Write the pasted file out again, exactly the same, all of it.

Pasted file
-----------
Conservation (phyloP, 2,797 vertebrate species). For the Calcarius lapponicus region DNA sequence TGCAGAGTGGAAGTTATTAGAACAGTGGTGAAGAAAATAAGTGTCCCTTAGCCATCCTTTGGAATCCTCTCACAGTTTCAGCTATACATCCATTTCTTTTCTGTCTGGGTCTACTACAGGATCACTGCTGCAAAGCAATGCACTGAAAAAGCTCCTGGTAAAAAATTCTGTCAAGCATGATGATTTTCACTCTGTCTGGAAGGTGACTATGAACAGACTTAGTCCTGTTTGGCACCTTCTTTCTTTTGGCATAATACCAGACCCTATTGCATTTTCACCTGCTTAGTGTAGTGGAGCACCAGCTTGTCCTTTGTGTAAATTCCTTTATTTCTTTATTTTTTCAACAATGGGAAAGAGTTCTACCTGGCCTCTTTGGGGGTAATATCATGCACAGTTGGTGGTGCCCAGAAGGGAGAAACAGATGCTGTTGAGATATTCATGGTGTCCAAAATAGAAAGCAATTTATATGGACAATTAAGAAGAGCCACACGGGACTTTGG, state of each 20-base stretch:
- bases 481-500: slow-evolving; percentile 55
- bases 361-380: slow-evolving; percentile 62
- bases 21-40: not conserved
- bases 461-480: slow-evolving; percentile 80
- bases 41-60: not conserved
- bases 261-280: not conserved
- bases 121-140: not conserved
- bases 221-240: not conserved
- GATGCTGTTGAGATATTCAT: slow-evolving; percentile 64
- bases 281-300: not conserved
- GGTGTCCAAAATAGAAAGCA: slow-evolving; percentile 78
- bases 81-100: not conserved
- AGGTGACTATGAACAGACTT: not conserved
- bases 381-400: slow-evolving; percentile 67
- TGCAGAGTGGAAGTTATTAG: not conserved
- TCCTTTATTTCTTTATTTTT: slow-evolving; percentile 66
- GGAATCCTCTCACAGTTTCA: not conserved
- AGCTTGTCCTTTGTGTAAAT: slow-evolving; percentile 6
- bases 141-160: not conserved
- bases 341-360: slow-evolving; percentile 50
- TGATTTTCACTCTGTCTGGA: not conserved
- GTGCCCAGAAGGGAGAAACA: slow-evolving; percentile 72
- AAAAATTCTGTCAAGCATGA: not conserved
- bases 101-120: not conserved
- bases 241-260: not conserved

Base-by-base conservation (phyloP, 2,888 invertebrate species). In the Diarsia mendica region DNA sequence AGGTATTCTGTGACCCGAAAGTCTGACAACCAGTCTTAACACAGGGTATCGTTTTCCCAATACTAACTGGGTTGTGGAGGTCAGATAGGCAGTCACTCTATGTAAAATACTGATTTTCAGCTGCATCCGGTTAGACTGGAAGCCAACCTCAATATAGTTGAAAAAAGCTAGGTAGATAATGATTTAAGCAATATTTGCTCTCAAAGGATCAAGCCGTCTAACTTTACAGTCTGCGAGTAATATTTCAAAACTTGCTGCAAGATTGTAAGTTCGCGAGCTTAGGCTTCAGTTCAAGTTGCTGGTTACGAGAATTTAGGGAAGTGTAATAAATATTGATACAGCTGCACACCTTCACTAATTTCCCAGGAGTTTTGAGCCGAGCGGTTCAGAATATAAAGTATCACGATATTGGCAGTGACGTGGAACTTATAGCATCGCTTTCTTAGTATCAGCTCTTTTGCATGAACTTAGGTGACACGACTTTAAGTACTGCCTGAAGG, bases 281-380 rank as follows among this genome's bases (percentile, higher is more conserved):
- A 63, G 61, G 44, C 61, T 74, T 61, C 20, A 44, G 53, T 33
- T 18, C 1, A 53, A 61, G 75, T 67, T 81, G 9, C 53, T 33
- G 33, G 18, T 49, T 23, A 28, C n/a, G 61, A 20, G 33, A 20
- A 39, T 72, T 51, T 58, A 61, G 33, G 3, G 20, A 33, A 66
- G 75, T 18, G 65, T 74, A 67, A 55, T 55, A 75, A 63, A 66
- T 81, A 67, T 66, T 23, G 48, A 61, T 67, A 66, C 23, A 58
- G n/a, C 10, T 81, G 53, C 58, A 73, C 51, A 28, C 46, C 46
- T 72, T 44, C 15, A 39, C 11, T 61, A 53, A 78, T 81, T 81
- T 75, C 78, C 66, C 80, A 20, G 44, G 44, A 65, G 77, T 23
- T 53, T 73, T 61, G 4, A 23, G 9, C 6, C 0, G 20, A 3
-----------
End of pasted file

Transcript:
Conservation (phyloP, 2,797 vertebrate species). For the Calcarius lapponicus region DNA sequence TGCAGAGTGGAAGTTATTAGAACAGTGGTGAAGAAAATAAGTGTCCCTTAGCCATCCTTTGGAATCCTCTCACAGTTTCAGCTATACATCCATTTCTTTTCTGTCTGGGTCTACTACAGGATCACTGCTGCAAAGCAATGCACTGAAAAAGCTCCTGGTAAAAAATTCTGTCAAGCATGATGATTTTCACTCTGTCTGGAAGGTGACTATGAACAGACTTAGTCCTGTTTGGCACCTTCTTTCTTTTGGCATAATACCAGACCCTATTGCATTTTCACCTGCTTAGTGTAGTGGAGCACCAGCTTGTCCTTTGTGTAAATTCCTTTATTTCTTTATTTTTTCAACAATGGGAAAGAGTTCTACCTGGCCTCTTTGGGGGTAATATCATGCACAGTTGGTGGTGCCCAGAAGGGAGAAACAGATGCTGTTGAGATATTCATGGTGTCCAAAATAGAAAGCAATTTATATGGACAATTAAGAAGAGCCACACGGGACTTTGG, state of each 20-base stretch:
- bases 481-500: slow-evolving; percentile 55
- bases 361-380: slow-evolving; percentile 62
- bases 21-40: not conserved
- bases 461-480: slow-evolving; percentile 80
- bases 41-60: not conserved
- bases 261-280: not conserved
- bases 121-140: not conserved
- bases 221-240: not conserved
- GATGCTGTTGAGATATTCAT: slow-evolving; percentile 64
- bases 281-300: not conserved
- GGTGTCCAAAATAGAAAGCA: slow-evolving; percentile 78
- bases 81-100: not conserved
- AGGTGACTATGAACAGACTT: not conserved
- bases 381-400: slow-evolving; percentile 67
- TGCAGAGTGGAAGTTATTAG: not conserved
- TCCTTTATTTCTTTATTTTT: slow-evolving; percentile 66
- GGAATCCTCTCACAGTTTCA: not conserved
- AGCTTGTCCTTTGTGTAAAT: slow-evolving; percentile 6
- bases 141-160: not conserved
- bases 341-360: slow-evolving; percentile 50
- TGATTTTCACTCTGTCTGGA: not conserved
- GTGCCCAGAAGGGAGAAACA: slow-evolving; percentile 72
- AAAAATTCTGTCAAGCATGA: not conserved
- bases 101-120: not conserved
- bases 241-260: not conserved

Base-by-base conservation (phyloP, 2,888 invertebrate species). In the Diarsia mendica region DNA sequence AGGTATTCTGTGACCCGAAAGTCTGACAACCAGTCTTAACACAGGGTATCGTTTTCCCAATACTAACTGGGTTGTGGAGGTCAGATAGGCAGTCACTCTATGTAAAATACTGATTTTCAGCTGCATCCGGTTAGACTGGAAGCCAACCTCAATATAGTTGAAAAAAGCTAGGTAGATAATGATTTAAGCAATATTTGCTCTCAAAGGATCAAGCCGTCTAACTTTACAGTCTGCGAGTAATATTTCAAAACTTGCTGCAAGATTGTAAGTTCGCGAGCTTAGGCTTCAGTTCAAGTTGCTGGTTACGAGAATTTAGGGAAGTGTAATAAATATTGATACAGCTGCACACCTTCACTAATTTCCCAGGAGTTTTGAGCCGAGCGGTTCAGAATATAAAGTATCACGATATTGGCAGTGACGTGGAACTTATAGCATCGCTTTCTTAGTATCAGCTCTTTTGCATGAACTTAGGTGACACGACTTTAAGTACTGCCTGAAGG, bases 281-380 rank as follows among this genome's bases (percentile, higher is more conserved):
- A 63, G 61, G 44, C 61, T 74, T 61, C 20, A 44, G 53, T 33
- T 18, C 1, A 53, A 61, G 75, T 67, T 81, G 9, C 53, T 33
- G 33, G 18, T 49, T 23, A 28, C n/a, G 61, A 20, G 33, A 20
- A 39, T 72, T 51, T 58, A 61, G 33, G 3, G 20, A 33, A 66
- G 75, T 18, G 65, T 74, A 67, A 55, T 55, A 75, A 63, A 66
- T 81, A 67, T 66, T 23, G 48, A 61, T 67, A 66, C 23, A 58
- G n/a, C 10, T 81, G 53, C 58, A 73, C 51, A 28, C 46, C 46
- T 72, T 44, C 15, A 39, C 11, T 61, A 53, A 78, T 81, T 81
- T 75, C 78, C 66, C 80, A 20, G 44, G 44, A 65, G 77, T 23
- T 53, T 73, T 61, G 4, A 23, G 9, C 6, C 0, G 20, A 3